This was said not by a slick marketing consultant but youngstock manager Howard Stokes to explain why he’s been using Tracesure boluses for the past seven years [since 2015].
At any one time, he’s in charge of rearing about 800 dairy heifers to calve at two years of age into the Wyke Farms 1,500-cow herd near Bruton in Somerset. The herd produces 8,500 litres a cow at 4.2% butterfat and 3.3% protein for the business’s award winning cheese-making operation.
“The main thing is knowing that each heifer is getting the trace elements they need every day,” he says.
Compared with free access supplements, he says there’s no guesswork about bigger or smaller individuals alike getting what they need.
Heifers get a calf bolus shortly after weaning, then the yearling version at 12 and 18 months of age. Howard says giving a bolus is easy, particularly because one for copper can be given at the same time as selenium, iodine and cobalt.
Much of this country’s grazed or conserved grass is deficient in essential trace elements. Without supplementation, functions affected by deficiencies include immunity, energy metabolism, digestive enzymes and breeding hormones.
Sub-optimal function in any one of these is likely to have adverse effects on animal productivity and financial performance, according to vet Dr Elizabeth Berry. “Trace element supplementation to help calves and yearlings make maximum use of forage is good business as well as affordable and easy.”
The recommendation is to give a Tracesure bolus twice a year for a constant release of essential trace elements, for 6 months. This is made possible by the leaching bolus technology, developed by and exclusive to Animax. The company’s specialists are available for information about the most suitable bolus to use for specific circumstances.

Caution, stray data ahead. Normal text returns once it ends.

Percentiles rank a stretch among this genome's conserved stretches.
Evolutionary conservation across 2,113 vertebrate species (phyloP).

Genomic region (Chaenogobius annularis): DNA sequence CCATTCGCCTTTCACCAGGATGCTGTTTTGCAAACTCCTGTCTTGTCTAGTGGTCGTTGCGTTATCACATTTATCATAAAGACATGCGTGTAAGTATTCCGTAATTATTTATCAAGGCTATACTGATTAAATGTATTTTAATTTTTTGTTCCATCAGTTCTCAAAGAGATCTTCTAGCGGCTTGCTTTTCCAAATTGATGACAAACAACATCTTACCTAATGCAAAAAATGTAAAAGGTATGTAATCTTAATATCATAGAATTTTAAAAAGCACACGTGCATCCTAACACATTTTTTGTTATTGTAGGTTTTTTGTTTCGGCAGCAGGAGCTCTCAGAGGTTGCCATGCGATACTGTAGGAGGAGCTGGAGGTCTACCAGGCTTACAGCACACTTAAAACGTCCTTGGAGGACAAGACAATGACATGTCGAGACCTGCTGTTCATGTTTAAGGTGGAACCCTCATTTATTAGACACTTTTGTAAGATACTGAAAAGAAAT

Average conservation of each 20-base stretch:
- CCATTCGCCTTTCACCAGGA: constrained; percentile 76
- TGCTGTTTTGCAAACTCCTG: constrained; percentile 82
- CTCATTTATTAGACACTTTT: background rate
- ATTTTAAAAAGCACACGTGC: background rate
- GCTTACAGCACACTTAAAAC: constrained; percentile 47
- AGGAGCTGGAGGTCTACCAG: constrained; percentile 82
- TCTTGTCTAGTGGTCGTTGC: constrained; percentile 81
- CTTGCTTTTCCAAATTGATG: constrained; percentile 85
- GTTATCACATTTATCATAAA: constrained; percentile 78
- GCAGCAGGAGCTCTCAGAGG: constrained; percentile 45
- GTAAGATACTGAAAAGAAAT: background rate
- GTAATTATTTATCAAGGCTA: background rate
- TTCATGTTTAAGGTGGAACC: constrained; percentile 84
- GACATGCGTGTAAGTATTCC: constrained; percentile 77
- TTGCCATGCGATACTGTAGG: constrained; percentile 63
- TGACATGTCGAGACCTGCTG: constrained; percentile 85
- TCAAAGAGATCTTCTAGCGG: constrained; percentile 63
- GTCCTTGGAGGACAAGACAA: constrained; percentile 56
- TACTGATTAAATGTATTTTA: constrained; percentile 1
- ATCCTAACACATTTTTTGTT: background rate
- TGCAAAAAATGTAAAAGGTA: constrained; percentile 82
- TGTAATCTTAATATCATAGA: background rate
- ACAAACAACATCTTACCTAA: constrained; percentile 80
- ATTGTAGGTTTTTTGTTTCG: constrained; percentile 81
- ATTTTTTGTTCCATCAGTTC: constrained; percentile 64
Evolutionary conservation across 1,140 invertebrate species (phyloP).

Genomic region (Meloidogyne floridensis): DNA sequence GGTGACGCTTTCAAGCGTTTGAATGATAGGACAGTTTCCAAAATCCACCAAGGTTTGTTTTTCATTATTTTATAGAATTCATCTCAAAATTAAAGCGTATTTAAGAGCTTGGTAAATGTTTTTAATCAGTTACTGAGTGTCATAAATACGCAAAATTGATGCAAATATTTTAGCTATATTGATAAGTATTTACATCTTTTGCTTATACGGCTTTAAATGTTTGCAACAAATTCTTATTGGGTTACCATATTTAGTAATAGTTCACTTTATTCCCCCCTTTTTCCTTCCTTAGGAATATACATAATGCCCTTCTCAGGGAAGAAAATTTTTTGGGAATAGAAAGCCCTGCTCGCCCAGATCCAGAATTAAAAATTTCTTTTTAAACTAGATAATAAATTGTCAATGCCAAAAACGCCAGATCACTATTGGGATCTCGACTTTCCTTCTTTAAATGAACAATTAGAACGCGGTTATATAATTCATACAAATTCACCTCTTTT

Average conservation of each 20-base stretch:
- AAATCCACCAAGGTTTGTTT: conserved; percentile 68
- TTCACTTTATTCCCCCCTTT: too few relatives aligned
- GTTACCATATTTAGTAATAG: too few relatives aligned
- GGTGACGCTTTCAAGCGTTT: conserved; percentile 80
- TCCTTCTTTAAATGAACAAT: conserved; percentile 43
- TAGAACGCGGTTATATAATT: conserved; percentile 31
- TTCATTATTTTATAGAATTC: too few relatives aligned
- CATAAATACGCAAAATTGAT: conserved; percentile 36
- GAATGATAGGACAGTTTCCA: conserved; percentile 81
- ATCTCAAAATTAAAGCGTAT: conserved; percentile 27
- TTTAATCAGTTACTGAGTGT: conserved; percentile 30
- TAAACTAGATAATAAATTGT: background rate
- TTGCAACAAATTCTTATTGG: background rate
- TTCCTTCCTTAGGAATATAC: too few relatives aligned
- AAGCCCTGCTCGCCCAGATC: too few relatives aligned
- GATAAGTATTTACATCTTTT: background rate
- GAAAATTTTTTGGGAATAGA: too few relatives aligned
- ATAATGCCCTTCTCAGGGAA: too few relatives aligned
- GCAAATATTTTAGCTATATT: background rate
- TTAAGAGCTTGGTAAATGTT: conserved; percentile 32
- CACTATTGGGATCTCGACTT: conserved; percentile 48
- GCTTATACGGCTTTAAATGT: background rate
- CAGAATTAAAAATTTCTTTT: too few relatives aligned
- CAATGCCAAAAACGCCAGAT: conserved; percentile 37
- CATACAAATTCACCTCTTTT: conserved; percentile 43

It makes sense to focus on things you can control that will impact productivity and help minimise avoidable losses and production costs. One obvious example is maximising productivity from forage. In beef and sheep, exactly the same principles apply as alongside. Indeed, compared with dairy heifers the payback is much quicker.
Even if winter forage is plentiful enough to supply all energy and protein needs, most is deficient in some trace elements whose functions in metabolic processes mean shortages will limit all ruminants’ ability to utilise nutrients in forage fully.
For example, cobalt is needed by rumen bugs for producing vitamin B12, an essential component in energy metabolism and producing red blood cells. Iodine regulates metabolism and conversion of food into energy. Selenium is needed for enzyme synthesis and plays a crucial part in immune function and fertility. And where copper is also deficient, most farmers already know about the consequences from past bad experience.
Farmers can get more information from Animax livestock specialists here.